AARP Report: Older Americans Not Discussing Complementary and Alternative Medicine Use With Doctors
Interview with Former Deputy, Dr. Margaret Chesney (NIH Radio)
Sixty-nine percent of older Americans do not talk to their doctors about their use of complementary and alternative medicine, according to a new survey conducted by AARP and the National Center for Complementary and Alternative Medicine.
Schmalfeldt: More and more folks aged 50 and older are using complementary and alternative medicine — such as herbal supplements, meditation and acupuncture — in their day to day lives. Yet 69 percent of these people do not talk to their doctors about such use, according to a new survey conducted by AARP and the National Center for Complementary and Alternative Medicine. NCCAM Deputy Director, Dr. Margaret Chesney, explained why this is.
Chesney: Well, the primary reason that people are not telling their providers is that the providers don't ask. That's what 42 percent of the people have told us. Another main reason is that people don't realize that they should, and that it's really important for providers to know. Other reasons are, people said, “Gee, there wasn't enough time,” or they didn't think their doctor or provider would know about integrative medicine or complementary medicine. And actually there's a small number of people who said that they were afraid that their doctor would be dismissive or even say “I don't want you to do that.”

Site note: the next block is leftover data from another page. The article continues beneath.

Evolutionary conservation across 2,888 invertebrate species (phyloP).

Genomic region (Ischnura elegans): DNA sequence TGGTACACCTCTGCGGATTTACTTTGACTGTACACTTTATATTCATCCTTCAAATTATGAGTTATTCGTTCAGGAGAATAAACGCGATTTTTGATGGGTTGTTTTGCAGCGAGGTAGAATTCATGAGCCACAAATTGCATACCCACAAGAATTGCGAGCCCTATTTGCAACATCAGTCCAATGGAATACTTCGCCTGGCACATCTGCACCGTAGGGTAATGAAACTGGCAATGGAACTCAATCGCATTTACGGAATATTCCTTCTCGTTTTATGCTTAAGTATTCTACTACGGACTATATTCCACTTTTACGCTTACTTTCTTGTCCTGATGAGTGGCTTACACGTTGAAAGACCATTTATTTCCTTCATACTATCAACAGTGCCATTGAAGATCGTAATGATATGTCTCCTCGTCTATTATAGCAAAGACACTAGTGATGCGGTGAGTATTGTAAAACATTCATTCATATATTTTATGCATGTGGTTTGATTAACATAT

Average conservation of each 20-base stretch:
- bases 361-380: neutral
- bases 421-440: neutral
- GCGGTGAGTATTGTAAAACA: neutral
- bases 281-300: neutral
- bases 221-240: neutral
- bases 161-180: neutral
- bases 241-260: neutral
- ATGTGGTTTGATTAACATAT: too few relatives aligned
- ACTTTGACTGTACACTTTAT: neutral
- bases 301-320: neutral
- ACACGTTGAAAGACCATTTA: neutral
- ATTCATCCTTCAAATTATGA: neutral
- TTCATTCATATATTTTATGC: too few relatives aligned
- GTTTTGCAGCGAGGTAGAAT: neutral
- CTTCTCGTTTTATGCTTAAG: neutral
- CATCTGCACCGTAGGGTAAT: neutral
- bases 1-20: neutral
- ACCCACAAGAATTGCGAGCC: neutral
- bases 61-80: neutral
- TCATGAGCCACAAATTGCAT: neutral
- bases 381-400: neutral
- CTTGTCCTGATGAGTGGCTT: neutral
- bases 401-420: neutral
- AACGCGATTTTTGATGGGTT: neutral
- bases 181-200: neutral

Schmalfeldt: Dr. Chesney said there needs to be an open dialogue between providers and patients — after all, the health care professional works for the patient and needs as much information as he or she can get on the patient in order to provide proper treatment.
Chesney: They really need to know what is happening in the lives of their patients — in every way. And a big part of that is what people are taking in terms of complementary and alternative medicines and herbal medicines, over the counter medicines — are people taking a lot of Nyquil, for example, can be a sign or indication of things. They need to ask and they need to know. And that's an important part of being able, then, to work as a partner with their patients. It really is a partnership. And to be able to advise patients on the best course of action to take for the patient's health.
Schmalfeldt: For more info on this survey, visit nccam.nih.gov. From the National Institutes of Health, I'm Bill Schmalfeldt in Bethesda, Maryland.